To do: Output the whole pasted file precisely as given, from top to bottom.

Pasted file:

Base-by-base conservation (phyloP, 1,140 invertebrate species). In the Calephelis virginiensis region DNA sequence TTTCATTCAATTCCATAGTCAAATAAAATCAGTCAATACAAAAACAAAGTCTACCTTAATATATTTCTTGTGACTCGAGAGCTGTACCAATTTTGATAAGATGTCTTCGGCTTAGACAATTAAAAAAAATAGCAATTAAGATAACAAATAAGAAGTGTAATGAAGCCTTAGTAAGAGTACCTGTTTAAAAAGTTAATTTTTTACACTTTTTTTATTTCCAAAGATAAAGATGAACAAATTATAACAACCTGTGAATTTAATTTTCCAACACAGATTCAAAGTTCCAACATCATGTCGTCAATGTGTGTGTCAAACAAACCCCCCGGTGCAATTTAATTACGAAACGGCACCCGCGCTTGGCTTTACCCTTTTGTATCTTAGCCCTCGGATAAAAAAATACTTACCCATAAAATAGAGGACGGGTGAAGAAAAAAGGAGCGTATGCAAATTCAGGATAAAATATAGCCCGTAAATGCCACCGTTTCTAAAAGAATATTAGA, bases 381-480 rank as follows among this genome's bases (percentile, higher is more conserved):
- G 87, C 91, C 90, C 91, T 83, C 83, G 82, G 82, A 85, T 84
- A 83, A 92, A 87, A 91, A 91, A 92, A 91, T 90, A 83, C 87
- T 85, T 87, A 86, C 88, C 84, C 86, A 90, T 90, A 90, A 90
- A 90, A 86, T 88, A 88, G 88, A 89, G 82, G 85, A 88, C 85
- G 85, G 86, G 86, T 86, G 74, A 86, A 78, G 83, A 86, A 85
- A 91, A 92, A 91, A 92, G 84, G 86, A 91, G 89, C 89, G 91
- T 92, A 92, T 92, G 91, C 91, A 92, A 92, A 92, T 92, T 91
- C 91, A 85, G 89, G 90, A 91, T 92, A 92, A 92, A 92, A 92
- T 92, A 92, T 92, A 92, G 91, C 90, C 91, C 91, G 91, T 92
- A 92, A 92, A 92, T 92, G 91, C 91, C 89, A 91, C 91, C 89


Base-by-base conservation (phyloP, 1,140 invertebrate species). In the Calephelis virginiensis region DNA sequence TTTCATTCAATTCCATAGTCAAATAAAATCAGTCAATACAAAAACAAAGTCTACCTTAATATATTTCTTGTGACTCGAGAGCTGTACCAATTTTGATAAGATGTCTTCGGCTTAGACAATTAAAAAAAATAGCAATTAAGATAACAAATAAGAAGTGTAATGAAGCCTTAGTAAGAGTACCTGTTTAAAAAGTTAATTTTTTACACTTTTTTTATTTCCAAAGATAAAGATGAACAAATTATAACAACCTGTGAATTTAATTTTCCAACACAGATTCAAAGTTCCAACATCATGTCGTCAATGTGTGTGTCAAACAAACCCCCCGGTGCAATTTAATTACGAAACGGCACCCGCGCTTGGCTTTACCCTTTTGTATCTTAGCCCTCGGATAAAAAAATACTTACCCATAAAATAGAGGACGGGTGAAGAAAAAAGGAGCGTATGCAAATTCAGGATAAAATATAGCCCGTAAATGCCACCGTTTCTAAAAGAATATTAGA, bases 381-480 rank as follows among this genome's bases (percentile, higher is more conserved):
- G 87, C 91, C 90, C 91, T 83, C 83, G 82, G 82, A 85, T 84
- A 83, A 92, A 87, A 91, A 91, A 92, A 91, T 90, A 83, C 87
- T 85, T 87, A 86, C 88, C 84, C 86, A 90, T 90, A 90, A 90
- A 90, A 86, T 88, A 88, G 88, A 89, G 82, G 85, A 88, C 85
- G 85, G 86, G 86, T 86, G 74, A 86, A 78, G 83, A 86, A 85
- A 91, A 92, A 91, A 92, G 84, G 86, A 91, G 89, C 89, G 91
- T 92, A 92, T 92, G 91, C 91, A 92, A 92, A 92, T 92, T 91
- C 91, A 85, G 89, G 90, A 91, T 92, A 92, A 92, A 92, A 92
- T 92, A 92, T 92, A 92, G 91, C 90, C 91, C 91, G 91, T 92
- A 92, A 92, A 92, T 92, G 91, C 91, C 89, A 91, C 91, C 89